I also met a wonderful group of people through ‘These Vibes,’ and got involved with other on-campus organizations like Princeton Citizen Scientists. My final year at Princeton was in 2018 and I held a University Administrative Fellowship and worked as an outreach specialist at the Council on Science and Technology. I spent a year managing a lecture series for them which brought in speakers from NOVA, Scientific American, and Science Friday. I really enjoyed working with the CST staff and administering the series. Working at CST helped me know that, yes, I wanted a career in communications.
Life beyond academia
One of your other interviewees, Ben Sacks, had some really good advice about the value of a post-doc and I agree with him. After Princeton, I held a two-year postdoc at the Science History Institute. I also held the 2018 HSS/NASA Fellowship in Aerospace History. Both of these fellowships really helped give me time to catch my breath and figure out where I wanted to go next. For me, that was the West Coast. I had been out on the East Coast for 8 years by 2020. I had a great time, but it was time to go home.
My post-doc finished in May 2020, right as the pandemic hit. I distinctly remember tuning into the first GradFutures Forum, which helped me think of ways to market my skills. While I was looking for work, I freelanced, gave interviews, and built up my writing portfolio. I decided that I needed to enhance my digital skills so I volunteered to become the online content manager for the Library of Congress’s Radio Preservation Task Force, a group that I’d started to work with because my doctoral work. As the OCM, I recruited and managed the redesign of a website. I developed a social media strategy. I managed two other volunteers. It’s been a very fun experience (I’m still doing it!) and I’ve learned a lot.
These were all skills that helped equip me for my current role as the Marketing Communications Coordinator for the Workforce Development & Education Department at Lawrence Berkeley National Laboratory. As the Marketing Communications Coordinator, I spend roughly a third of my time designing marketing materials, a third of my time editing online content, and a third of my time writing feature stories.
The Workforce Development & Education Department facilitates internships for Berkeley Lab; we help interested interns discover research opportunities at Berkeley Lab. It’s such a rewarding place to work. These internships help participants gain valuable experience and skills that will launch them into scientific careers. I really enjoy working with my colleagues. At Berkeley Lab, we strongly believe in ‘Team Science,’ and “that innovative solutions to complex problems arise from a diversity of thought, approaches, and experiences.” I feel like the interdisciplinary environment of Princeton prepared me well for a multidisciplinary career in communications.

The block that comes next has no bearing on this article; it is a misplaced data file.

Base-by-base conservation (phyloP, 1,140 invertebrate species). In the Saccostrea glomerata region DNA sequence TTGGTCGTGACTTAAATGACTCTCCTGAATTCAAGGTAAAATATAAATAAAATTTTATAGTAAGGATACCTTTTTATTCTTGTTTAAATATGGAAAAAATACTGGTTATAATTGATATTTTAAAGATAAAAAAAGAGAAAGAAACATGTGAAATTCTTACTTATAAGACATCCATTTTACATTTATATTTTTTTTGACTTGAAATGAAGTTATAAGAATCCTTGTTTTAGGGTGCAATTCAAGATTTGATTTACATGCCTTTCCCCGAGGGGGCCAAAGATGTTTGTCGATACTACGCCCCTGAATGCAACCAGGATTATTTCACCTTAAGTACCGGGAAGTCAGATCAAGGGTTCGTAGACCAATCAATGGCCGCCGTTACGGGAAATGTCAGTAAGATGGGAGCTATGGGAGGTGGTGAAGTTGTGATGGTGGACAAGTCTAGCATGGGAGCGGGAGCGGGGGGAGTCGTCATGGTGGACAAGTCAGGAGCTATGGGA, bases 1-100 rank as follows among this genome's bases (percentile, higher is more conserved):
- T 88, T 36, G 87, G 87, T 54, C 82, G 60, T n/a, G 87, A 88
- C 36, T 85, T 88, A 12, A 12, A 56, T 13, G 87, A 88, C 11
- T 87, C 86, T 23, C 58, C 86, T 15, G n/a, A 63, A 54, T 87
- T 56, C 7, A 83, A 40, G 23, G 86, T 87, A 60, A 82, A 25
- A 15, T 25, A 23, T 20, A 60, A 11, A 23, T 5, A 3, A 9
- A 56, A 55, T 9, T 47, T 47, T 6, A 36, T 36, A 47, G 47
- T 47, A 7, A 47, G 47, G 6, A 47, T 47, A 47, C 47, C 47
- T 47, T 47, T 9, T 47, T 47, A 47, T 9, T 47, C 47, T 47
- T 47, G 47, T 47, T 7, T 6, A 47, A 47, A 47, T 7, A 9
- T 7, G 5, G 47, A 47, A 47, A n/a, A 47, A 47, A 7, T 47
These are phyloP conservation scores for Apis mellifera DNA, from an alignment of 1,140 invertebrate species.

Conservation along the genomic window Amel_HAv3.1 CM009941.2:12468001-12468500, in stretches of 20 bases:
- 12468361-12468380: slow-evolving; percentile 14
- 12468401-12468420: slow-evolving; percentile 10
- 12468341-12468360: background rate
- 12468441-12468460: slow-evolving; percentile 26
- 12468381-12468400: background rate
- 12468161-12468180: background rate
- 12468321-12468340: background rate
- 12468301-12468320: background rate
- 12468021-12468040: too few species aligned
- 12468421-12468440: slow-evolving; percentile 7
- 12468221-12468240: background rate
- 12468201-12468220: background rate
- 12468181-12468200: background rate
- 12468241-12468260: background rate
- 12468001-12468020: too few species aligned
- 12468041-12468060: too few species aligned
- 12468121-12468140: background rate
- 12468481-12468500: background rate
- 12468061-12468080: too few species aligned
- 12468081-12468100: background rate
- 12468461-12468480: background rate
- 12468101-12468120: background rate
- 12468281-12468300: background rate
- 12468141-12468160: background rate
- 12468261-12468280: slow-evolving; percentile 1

Best advice for graduate students
Connect with other people in industries you’d like to explore. It’s much easier to do informational interviews while you’re still a graduate student. Find people on Twitter and follow them. Politely ask them if they might answer some questions for you. I really found myself inspired by Jennifer Polk’s tweets (@FromPhDtoLife.) Through her threads, I met someone in my industry and asked them for some perspective. They were very kind and wrote me a long email back that really helped me prepare for several job interviews.
Volunteer for a non-profit that’s in your area of interest. Read articles written by people in your industry. Join professional organizations. I found a wonderful community online by joining the National Association of Science Writers. I also found LinkedIn to be a very helpful resource.
Connect with other students within your cohort who are looking at life outside academy. Build a community within your department. Think out loud and strategize with them. Once you’ve got your first year under your belt, mentor others who ask for advice, even if you don’t feel like an expert yet. Trust me, you know more than you think!
This interview has been edited for clarity.